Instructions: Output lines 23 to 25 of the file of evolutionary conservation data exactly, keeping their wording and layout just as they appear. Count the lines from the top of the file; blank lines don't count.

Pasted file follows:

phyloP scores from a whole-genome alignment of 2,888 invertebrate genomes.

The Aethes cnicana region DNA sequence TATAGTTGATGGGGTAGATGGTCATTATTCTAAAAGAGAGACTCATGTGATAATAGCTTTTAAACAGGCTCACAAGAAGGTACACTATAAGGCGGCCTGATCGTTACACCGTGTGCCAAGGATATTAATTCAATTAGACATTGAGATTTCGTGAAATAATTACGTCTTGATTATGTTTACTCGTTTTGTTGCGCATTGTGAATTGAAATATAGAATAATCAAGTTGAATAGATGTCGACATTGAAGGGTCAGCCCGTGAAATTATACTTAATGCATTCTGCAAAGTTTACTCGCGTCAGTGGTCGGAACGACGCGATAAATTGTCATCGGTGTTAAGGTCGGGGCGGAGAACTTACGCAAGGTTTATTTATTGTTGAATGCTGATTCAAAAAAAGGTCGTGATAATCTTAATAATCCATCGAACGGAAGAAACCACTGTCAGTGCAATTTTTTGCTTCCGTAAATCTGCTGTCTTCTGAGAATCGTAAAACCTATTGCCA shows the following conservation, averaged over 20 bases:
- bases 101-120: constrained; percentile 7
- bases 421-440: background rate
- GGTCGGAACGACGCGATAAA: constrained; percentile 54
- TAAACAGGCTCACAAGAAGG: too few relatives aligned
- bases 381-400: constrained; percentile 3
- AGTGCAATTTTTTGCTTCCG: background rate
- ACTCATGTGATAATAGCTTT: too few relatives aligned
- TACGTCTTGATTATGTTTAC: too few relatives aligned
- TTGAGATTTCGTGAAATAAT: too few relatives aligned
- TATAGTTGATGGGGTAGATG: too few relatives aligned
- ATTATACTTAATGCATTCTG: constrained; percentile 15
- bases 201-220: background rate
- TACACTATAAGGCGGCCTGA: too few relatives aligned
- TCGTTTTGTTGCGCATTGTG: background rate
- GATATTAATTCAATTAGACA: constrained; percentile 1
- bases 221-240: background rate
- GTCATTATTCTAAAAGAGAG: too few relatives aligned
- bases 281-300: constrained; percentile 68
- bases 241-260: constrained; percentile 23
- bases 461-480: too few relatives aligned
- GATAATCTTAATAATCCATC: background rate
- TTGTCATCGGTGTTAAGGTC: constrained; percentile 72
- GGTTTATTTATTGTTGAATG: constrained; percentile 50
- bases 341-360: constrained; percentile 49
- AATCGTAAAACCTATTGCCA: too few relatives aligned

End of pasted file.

- GATAATCTTAATAATCCATC: background rate
- TTGTCATCGGTGTTAAGGTC: constrained; percentile 72
- GGTTTATTTATTGTTGAATG: constrained; percentile 50